I love running a headline like that one.
Earlier this morning, I ran a piece on the most recent issue of Captain America causing some concern amongst those associated with the Tea Party movement, believing themselves to be portrayed as racist buffoons.
Naturally Fox News got involved, targeting writer Ed Brubaker over the signage used in the comic, which he insisted he didn't write.
And now Joe Quesada has responsed to the furore in a long interview on his Cup'O'Joe column. He writes;
There was zero discussion to include a group that looked like a Tea Party demonstration. Ed simply wrote in an anti-tax protest into his story to show one of the moods that currently exists in America. There was no thought that it represented a particular group.
And yes, what Ed said is absolutely true, he does shy away from labeling things and did exactly that in this instance. In Ed's story, there was no connection to the Tea Party movement, that's a screw up that happened after the fact and exactly what some people are getting upset about.
As for the tea bagging sign that does label things rather specifically, Joe blames it completely on a production error combined with tight deadlines, and goes for a complete mea culpa;
Where Mr. Houston is correct is in our accidently identifying in one of the held up signs, the group as being a part of the Tea Party instead of a generic protest group. That's something that we need to apologize for and own up to, because it's just one of those stupid mistakes that happened through a series of stupid incidents.
The book was getting ready to go to the printer, it was on fire already from a deadline standpoint, but the editor on the book noticed that there was a small art correct that needed to get done. On the first page featuring the protestors, the artist on the book drew slogans into the protest signs to give them a sense of reality and to set up the scene. On the following page featuring the protestors again, there were signs, but nothing written in them. From a continuity standpoint, this omission stood out like a sore thumb, but was easily fixable. So, just before the book went to the printer, the editor asked the letterer on the book to just fudge in some quick signs. The letterer in his rush to get the book out of the door but wanting to keep the signs believable, looked on the net and started pulling slogans from actual signs. That's when he came upon this one.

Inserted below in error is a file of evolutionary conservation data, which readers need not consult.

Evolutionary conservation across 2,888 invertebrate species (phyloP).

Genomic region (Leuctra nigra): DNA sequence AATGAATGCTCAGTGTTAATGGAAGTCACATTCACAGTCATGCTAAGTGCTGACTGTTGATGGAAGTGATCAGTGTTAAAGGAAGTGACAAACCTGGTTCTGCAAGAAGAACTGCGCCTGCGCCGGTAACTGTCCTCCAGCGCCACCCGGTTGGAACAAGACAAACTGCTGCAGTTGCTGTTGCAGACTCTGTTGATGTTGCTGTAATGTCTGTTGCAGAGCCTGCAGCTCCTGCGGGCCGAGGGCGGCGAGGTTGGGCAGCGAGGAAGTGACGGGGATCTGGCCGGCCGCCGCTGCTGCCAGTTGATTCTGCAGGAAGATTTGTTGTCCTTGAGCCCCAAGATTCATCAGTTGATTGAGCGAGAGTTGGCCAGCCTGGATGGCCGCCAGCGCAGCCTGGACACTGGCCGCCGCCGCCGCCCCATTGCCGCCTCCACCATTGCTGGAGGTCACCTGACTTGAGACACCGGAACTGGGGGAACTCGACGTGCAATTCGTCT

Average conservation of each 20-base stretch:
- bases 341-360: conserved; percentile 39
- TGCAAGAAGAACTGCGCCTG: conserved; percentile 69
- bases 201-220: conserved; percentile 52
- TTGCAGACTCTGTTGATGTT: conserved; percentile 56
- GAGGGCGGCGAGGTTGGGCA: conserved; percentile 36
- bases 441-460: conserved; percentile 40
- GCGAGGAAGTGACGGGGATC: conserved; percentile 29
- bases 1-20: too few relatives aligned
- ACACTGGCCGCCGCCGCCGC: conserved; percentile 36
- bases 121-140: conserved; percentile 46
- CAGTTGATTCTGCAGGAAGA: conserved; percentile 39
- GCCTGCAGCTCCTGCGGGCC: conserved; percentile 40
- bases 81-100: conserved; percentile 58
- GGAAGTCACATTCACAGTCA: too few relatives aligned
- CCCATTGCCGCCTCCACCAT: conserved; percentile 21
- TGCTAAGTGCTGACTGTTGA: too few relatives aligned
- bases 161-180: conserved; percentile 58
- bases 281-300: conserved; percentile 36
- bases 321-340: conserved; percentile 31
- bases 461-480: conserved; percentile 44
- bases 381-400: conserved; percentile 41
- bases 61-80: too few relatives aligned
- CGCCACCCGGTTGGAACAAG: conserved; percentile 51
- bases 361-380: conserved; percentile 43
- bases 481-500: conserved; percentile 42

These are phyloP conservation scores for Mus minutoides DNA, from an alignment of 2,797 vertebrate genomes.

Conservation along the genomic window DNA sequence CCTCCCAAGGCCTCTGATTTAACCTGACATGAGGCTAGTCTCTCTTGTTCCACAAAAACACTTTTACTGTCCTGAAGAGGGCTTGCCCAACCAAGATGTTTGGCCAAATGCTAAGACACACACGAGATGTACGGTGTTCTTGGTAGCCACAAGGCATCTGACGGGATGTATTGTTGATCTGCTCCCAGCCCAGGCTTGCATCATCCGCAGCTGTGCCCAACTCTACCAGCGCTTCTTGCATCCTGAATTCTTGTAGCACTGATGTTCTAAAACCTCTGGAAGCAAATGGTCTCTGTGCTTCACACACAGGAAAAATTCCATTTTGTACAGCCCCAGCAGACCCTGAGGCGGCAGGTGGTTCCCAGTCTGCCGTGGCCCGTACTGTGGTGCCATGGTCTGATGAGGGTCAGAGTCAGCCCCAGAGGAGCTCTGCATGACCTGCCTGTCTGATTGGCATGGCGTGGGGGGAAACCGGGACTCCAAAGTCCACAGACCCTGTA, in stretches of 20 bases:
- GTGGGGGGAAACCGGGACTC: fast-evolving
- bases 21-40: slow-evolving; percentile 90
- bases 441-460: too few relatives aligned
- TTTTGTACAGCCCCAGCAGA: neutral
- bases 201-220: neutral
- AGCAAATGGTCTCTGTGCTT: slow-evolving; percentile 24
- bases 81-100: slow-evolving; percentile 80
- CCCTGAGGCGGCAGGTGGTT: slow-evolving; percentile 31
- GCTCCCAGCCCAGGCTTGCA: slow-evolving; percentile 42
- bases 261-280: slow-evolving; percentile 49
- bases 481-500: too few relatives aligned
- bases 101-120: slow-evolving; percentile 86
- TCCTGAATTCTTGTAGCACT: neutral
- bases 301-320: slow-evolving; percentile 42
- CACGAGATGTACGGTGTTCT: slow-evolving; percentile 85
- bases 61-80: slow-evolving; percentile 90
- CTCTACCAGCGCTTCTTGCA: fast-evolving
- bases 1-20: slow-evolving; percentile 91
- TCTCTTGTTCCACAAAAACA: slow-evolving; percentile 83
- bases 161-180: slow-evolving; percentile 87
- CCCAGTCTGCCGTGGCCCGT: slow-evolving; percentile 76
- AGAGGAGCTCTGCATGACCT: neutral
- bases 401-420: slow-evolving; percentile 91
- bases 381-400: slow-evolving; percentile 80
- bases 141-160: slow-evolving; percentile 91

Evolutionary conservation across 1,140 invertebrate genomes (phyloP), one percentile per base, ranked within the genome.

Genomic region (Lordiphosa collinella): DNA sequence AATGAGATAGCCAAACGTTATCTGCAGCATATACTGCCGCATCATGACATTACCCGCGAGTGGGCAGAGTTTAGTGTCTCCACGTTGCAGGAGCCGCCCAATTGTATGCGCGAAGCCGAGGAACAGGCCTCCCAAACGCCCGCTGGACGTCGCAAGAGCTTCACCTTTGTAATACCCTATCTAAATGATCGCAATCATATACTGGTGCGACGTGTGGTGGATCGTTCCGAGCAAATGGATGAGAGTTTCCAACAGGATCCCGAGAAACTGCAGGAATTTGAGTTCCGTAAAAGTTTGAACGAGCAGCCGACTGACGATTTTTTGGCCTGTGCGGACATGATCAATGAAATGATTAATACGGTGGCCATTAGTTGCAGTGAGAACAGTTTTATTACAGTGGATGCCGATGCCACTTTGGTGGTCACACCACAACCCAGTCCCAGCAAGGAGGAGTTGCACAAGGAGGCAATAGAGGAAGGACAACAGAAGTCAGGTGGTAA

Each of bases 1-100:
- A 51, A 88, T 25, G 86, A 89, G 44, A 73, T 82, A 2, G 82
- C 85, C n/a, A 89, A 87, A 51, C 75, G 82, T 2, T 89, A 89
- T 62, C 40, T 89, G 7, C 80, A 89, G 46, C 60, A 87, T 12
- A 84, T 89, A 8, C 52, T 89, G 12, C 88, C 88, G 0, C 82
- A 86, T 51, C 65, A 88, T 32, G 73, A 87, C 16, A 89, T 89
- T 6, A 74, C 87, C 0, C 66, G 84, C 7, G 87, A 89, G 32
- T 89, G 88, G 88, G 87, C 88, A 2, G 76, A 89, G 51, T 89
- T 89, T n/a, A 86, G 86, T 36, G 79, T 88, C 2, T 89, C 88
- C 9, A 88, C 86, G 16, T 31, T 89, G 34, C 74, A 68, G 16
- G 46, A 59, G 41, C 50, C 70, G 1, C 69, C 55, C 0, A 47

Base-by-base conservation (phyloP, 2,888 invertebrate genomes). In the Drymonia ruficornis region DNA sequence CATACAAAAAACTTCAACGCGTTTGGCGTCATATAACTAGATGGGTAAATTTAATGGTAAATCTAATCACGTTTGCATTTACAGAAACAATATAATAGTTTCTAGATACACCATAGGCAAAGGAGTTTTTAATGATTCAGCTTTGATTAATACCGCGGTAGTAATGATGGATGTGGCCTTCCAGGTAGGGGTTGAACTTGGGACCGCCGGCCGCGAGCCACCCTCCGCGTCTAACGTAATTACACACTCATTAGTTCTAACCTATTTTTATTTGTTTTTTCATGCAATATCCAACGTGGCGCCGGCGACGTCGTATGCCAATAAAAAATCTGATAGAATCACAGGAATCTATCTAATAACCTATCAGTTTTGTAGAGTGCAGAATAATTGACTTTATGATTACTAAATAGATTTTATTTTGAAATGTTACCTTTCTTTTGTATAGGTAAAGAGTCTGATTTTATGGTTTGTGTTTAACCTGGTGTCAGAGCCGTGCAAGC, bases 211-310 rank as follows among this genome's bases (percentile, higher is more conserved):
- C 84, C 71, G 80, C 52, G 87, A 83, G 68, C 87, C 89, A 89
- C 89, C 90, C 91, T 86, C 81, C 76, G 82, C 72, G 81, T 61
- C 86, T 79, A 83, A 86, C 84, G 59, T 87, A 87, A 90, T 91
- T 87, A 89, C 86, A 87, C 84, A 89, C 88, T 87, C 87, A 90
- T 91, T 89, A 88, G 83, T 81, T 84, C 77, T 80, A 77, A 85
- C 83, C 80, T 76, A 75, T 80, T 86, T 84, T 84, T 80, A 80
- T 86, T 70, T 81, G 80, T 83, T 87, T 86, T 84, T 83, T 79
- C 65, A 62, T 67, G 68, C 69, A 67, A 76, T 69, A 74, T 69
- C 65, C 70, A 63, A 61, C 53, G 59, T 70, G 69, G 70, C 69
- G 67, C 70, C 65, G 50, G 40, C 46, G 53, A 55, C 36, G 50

And used it in the scene and off it went to the printer. Unfortunately, to make the deadline, the work wasn't double-checked thoroughly, and it was printed as is, which is where we as an editorial group screwed up. We spoke to the letterer, and he was mortified at his mistake and was truly sorry as he had no political agenda. He was just trying to do his job, but ultimately the onus falls on me as E-i-C. All that said, we caught the mistake two weeks ago, after it was printed and removed the sign from the art files so that it no longer appears in future reprints of the title or collections.
As for Falcon stating that the crowd are racists, Quesada denies that and states;
this is a four-issue series. So to really get a full picture of why he feels the way he does and what conclusions he comes to at the end of the story, you really need to read the whole thing and not just judge a story and its intent on the first issue. What we do at Marvel is provide our readers with the unexpected and many times what is on the surface is not what is really going on.
Which does beg a question. This is considerably sized interview that must have taken time to prepare. But Fox News say they repeatedly contacted Marvel regarding the story, but got no response.
So why only address it with Cup O Joe on a comics-focussed site, rather than in the Fox News article itself? To keep control, avoid further awkward questions?
Because such a tactic only raises even more of them.
Neverless this will be $10 book by the weekend, betcha.